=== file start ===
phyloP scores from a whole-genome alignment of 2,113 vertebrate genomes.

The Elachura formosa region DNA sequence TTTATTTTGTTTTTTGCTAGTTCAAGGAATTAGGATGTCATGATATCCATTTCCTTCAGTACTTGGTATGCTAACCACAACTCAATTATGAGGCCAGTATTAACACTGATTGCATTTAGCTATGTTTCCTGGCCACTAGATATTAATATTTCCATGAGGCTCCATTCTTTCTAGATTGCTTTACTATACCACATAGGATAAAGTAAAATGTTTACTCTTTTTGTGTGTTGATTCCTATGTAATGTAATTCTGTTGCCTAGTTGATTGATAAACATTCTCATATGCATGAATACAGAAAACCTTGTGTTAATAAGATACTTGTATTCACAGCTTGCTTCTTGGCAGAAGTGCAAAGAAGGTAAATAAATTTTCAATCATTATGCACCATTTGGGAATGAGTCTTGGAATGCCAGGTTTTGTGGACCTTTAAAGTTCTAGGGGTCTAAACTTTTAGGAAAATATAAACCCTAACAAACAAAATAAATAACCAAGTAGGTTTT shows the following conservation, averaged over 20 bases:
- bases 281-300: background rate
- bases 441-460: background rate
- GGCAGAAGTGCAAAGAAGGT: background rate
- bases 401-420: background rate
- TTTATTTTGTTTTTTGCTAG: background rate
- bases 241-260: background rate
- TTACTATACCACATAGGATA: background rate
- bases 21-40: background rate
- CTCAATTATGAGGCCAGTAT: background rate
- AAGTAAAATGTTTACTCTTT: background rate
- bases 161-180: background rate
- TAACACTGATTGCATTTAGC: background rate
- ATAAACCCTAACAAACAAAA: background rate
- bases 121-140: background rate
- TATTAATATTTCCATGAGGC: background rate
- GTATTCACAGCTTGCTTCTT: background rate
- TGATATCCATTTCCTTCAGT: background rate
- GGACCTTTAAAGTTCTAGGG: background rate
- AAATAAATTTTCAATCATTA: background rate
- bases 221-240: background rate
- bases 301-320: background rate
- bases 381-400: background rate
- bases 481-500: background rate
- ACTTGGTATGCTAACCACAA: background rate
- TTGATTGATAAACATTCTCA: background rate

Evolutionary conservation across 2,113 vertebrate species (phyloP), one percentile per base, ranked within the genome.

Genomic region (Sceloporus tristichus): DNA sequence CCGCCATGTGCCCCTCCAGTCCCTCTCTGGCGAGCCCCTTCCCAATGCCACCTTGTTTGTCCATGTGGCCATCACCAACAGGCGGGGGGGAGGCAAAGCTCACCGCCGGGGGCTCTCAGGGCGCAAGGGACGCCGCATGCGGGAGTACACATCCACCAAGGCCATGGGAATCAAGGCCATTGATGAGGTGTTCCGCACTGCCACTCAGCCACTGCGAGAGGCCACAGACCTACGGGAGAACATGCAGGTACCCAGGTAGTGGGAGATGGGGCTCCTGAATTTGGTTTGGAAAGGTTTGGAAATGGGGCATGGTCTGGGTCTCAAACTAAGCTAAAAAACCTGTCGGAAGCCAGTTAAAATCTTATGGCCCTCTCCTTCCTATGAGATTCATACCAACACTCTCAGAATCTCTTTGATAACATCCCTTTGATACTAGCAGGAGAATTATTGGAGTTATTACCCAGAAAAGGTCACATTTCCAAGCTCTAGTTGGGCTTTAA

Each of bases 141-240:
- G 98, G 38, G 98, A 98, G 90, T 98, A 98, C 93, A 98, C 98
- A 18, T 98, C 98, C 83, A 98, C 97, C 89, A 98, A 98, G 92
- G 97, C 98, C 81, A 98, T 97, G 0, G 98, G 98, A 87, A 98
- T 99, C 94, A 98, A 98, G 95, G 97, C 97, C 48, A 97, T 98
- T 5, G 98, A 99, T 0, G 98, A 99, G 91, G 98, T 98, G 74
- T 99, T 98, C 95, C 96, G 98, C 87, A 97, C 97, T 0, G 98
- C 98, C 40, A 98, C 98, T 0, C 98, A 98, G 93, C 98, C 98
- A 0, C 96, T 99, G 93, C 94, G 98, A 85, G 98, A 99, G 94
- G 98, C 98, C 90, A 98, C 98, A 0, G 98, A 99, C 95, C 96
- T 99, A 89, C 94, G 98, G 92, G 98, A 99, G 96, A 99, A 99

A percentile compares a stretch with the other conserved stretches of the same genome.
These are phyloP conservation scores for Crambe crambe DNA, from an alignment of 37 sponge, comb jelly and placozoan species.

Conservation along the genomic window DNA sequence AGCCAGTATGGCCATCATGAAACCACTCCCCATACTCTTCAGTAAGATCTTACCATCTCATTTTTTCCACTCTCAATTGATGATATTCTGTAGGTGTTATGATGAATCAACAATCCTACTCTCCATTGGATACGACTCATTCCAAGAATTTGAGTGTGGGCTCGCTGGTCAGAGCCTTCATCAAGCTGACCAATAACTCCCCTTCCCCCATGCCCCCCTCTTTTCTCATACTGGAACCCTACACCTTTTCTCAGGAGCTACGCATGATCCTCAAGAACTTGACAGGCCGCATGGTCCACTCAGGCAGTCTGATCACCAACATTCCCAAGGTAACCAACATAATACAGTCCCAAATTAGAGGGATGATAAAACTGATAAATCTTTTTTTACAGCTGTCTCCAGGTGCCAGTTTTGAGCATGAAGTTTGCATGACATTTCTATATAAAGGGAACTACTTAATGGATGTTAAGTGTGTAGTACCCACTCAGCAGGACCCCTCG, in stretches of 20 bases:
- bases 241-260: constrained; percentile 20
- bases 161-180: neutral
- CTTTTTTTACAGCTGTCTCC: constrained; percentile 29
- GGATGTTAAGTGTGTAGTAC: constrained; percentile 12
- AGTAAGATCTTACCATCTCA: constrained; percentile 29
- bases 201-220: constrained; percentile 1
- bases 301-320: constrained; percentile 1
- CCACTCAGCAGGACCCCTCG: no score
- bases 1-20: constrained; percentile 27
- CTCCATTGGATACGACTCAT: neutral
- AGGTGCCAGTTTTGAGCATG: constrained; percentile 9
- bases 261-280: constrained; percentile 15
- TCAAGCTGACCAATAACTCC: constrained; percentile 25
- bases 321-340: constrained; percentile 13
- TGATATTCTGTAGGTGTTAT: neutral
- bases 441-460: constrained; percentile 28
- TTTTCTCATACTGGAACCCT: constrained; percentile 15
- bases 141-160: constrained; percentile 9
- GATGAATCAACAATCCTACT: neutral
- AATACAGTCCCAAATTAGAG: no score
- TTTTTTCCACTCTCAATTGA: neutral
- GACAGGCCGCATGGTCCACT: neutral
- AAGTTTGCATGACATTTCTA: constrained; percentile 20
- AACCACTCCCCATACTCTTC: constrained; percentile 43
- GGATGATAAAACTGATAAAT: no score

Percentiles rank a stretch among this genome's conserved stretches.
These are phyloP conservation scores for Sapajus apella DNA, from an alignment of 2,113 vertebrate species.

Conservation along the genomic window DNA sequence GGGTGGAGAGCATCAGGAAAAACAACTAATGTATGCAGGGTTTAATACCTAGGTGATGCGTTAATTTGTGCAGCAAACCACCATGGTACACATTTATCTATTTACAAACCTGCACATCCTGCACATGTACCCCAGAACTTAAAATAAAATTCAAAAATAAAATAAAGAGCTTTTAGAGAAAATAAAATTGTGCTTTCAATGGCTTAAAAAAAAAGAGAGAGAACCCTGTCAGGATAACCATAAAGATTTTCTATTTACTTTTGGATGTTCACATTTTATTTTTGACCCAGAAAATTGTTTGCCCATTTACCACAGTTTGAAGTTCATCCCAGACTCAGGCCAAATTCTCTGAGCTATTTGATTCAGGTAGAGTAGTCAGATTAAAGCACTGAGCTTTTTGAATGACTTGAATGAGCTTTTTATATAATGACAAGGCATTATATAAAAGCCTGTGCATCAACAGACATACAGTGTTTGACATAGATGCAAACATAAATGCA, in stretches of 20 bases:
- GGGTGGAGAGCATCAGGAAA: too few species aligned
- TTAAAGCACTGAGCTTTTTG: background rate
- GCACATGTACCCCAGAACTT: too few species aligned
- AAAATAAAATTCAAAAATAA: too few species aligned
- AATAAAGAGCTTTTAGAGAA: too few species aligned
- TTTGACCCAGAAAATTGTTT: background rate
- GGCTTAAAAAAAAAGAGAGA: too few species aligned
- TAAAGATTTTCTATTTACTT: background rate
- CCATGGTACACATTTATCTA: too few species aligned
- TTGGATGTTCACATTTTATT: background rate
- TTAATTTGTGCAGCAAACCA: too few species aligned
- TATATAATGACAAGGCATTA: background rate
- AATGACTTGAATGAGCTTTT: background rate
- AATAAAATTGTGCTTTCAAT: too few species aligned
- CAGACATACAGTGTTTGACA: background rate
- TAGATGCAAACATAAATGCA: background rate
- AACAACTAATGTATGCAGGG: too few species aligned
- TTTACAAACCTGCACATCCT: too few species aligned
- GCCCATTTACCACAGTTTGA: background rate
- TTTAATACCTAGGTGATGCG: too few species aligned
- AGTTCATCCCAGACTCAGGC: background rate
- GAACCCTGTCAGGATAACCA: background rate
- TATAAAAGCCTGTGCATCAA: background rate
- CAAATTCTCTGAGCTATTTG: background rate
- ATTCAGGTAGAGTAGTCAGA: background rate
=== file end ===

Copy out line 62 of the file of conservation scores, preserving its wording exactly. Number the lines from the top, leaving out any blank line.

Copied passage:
- GATGAATCAACAATCCTACT: neutral